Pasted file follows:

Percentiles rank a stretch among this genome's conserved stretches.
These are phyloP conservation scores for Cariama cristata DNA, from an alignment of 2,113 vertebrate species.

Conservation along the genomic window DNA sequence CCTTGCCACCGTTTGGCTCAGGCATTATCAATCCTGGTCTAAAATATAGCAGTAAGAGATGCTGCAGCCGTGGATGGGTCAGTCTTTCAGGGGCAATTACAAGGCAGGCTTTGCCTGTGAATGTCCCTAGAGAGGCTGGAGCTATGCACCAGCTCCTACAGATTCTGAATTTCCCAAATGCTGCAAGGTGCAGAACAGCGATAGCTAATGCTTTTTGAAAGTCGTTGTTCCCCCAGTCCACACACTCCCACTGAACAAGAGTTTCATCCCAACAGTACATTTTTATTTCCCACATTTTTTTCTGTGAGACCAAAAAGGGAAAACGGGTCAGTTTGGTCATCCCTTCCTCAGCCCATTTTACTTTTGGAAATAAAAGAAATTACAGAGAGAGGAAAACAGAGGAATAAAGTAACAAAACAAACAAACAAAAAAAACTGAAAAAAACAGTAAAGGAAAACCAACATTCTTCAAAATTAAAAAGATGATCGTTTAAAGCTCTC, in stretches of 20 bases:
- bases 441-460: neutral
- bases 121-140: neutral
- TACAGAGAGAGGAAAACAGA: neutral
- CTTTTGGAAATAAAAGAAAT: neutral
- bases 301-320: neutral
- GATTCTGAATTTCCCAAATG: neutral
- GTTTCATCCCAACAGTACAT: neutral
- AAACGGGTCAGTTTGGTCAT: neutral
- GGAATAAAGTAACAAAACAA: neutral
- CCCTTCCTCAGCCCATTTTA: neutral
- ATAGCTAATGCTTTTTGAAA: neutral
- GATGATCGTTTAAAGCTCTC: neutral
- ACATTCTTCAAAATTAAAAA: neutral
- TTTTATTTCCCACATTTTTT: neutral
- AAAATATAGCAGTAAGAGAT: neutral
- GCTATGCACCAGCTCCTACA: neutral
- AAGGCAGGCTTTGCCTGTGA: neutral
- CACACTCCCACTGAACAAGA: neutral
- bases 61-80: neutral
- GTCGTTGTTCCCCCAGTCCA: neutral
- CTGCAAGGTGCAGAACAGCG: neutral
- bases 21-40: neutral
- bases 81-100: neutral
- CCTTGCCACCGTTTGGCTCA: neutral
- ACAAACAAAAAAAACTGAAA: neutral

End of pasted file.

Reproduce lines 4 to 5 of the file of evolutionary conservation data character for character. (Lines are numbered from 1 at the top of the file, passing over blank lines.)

- bases 441-460: neutral
- bases 121-140: neutral